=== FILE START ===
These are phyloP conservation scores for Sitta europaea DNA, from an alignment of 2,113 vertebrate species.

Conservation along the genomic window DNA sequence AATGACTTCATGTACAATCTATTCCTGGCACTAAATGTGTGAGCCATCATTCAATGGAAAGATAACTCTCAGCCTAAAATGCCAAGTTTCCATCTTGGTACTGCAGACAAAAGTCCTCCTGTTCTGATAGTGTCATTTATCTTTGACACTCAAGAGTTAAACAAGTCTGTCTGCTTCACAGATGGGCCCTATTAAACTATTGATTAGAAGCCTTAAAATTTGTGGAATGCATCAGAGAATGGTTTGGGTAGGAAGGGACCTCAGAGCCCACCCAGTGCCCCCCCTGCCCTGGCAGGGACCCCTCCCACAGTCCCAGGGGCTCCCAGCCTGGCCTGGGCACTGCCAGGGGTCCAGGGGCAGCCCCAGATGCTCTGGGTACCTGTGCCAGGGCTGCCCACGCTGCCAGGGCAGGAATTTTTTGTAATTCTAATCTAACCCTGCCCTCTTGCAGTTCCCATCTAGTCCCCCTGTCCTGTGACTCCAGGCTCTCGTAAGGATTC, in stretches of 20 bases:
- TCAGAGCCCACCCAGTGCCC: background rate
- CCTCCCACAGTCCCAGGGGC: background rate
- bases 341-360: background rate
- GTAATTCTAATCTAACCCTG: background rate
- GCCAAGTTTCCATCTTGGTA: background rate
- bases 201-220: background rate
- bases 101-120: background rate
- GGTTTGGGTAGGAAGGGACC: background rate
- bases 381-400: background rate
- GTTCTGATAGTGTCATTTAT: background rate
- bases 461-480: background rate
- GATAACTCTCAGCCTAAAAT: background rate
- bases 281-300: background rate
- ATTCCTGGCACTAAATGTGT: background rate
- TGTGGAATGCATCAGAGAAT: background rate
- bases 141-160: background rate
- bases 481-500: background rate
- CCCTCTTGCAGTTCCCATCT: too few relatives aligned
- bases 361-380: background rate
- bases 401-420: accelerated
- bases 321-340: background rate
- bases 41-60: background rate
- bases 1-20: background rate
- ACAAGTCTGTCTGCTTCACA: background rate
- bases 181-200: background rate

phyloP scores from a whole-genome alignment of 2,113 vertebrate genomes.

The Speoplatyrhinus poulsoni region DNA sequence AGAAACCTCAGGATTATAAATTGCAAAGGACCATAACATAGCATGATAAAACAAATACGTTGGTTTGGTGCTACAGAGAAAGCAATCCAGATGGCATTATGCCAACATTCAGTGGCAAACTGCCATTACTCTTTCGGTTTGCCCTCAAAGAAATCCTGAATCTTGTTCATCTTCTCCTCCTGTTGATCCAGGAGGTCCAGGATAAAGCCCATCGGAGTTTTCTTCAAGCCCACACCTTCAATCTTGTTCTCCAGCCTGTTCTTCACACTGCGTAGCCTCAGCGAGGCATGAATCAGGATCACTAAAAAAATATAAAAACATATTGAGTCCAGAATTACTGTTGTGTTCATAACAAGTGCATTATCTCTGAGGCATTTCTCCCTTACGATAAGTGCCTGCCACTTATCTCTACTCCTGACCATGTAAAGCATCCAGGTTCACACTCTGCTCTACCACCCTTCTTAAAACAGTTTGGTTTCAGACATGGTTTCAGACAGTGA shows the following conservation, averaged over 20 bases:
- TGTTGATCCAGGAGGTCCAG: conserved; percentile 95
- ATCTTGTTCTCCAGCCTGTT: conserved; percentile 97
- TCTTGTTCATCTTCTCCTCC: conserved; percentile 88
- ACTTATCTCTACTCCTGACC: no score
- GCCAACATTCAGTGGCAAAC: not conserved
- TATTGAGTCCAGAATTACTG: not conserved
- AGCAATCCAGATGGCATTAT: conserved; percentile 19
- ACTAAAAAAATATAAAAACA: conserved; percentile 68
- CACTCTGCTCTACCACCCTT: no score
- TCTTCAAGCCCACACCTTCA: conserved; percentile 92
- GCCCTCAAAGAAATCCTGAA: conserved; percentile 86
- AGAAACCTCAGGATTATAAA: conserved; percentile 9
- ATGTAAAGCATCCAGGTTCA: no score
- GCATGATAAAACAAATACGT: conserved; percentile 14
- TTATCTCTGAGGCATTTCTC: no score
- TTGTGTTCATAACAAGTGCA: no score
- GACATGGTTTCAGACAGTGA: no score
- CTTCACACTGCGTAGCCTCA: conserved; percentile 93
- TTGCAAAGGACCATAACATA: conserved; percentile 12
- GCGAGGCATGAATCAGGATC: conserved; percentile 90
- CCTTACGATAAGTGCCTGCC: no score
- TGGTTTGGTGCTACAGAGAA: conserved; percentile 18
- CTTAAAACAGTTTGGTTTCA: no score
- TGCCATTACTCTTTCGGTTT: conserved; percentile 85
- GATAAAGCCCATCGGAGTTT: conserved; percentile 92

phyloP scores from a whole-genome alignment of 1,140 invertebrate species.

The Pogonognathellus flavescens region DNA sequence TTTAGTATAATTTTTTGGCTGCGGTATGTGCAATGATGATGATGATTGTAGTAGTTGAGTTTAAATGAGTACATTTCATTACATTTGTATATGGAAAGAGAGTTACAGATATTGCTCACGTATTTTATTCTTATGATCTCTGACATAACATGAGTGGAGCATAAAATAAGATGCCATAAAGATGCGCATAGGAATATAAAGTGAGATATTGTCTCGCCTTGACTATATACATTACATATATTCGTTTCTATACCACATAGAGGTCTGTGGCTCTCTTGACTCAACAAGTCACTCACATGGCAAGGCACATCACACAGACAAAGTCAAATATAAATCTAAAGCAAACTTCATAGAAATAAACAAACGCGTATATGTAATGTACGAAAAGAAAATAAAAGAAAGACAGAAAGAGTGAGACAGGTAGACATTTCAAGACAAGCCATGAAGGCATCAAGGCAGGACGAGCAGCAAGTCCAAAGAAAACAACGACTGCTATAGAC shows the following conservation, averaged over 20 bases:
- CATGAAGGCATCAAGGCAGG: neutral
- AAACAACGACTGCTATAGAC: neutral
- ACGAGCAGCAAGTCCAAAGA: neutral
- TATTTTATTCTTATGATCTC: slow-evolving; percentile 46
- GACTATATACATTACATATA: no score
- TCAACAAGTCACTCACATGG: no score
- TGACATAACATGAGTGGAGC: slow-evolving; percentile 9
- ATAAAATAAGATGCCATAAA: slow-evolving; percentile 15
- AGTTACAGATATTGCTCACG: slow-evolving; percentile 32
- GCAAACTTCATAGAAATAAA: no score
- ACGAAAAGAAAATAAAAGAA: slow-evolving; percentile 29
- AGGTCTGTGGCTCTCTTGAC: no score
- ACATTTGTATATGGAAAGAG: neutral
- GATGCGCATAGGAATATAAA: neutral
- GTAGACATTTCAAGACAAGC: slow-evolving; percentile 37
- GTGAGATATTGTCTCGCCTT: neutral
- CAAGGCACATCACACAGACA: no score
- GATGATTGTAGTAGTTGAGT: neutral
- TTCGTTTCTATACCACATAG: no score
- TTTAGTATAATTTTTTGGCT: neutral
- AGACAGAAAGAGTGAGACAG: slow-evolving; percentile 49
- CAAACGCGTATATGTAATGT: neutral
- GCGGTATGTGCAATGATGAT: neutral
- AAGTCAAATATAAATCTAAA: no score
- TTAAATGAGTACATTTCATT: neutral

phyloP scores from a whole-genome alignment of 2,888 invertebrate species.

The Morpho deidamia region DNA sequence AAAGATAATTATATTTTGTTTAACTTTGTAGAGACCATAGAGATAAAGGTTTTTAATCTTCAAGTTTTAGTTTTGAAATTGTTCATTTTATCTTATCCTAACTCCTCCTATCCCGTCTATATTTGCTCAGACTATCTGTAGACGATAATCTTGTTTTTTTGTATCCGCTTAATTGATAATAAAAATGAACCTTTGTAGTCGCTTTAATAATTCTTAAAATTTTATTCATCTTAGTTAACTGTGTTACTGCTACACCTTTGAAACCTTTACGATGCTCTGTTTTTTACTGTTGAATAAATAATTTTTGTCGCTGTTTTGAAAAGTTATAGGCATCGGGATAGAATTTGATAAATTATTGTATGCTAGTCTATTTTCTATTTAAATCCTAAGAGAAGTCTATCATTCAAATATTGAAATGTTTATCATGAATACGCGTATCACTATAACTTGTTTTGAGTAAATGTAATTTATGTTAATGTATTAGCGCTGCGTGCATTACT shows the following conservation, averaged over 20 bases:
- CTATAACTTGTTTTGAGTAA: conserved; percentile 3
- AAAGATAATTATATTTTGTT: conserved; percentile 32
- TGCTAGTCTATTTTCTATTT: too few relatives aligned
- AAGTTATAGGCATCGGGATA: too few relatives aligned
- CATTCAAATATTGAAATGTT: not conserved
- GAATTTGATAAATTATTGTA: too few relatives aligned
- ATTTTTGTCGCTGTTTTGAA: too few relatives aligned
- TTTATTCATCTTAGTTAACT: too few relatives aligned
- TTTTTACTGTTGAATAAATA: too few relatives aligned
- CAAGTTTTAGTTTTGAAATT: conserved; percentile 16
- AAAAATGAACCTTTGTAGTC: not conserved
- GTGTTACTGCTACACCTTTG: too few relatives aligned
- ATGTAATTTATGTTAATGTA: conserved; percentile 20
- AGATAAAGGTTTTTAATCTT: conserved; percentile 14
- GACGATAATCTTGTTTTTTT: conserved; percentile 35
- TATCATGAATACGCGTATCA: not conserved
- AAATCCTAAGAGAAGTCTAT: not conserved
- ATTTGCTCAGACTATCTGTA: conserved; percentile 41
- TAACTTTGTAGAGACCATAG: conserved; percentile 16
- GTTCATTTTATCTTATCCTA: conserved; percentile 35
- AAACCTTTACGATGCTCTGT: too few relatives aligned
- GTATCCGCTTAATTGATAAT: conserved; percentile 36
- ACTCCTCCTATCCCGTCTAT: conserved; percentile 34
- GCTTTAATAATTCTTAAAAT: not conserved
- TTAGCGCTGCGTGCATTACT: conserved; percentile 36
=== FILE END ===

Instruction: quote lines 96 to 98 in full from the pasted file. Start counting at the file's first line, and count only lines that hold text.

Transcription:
- ATGTAATTTATGTTAATGTA: conserved; percentile 20
- AGATAAAGGTTTTTAATCTT: conserved; percentile 14
- GACGATAATCTTGTTTTTTT: conserved; percentile 35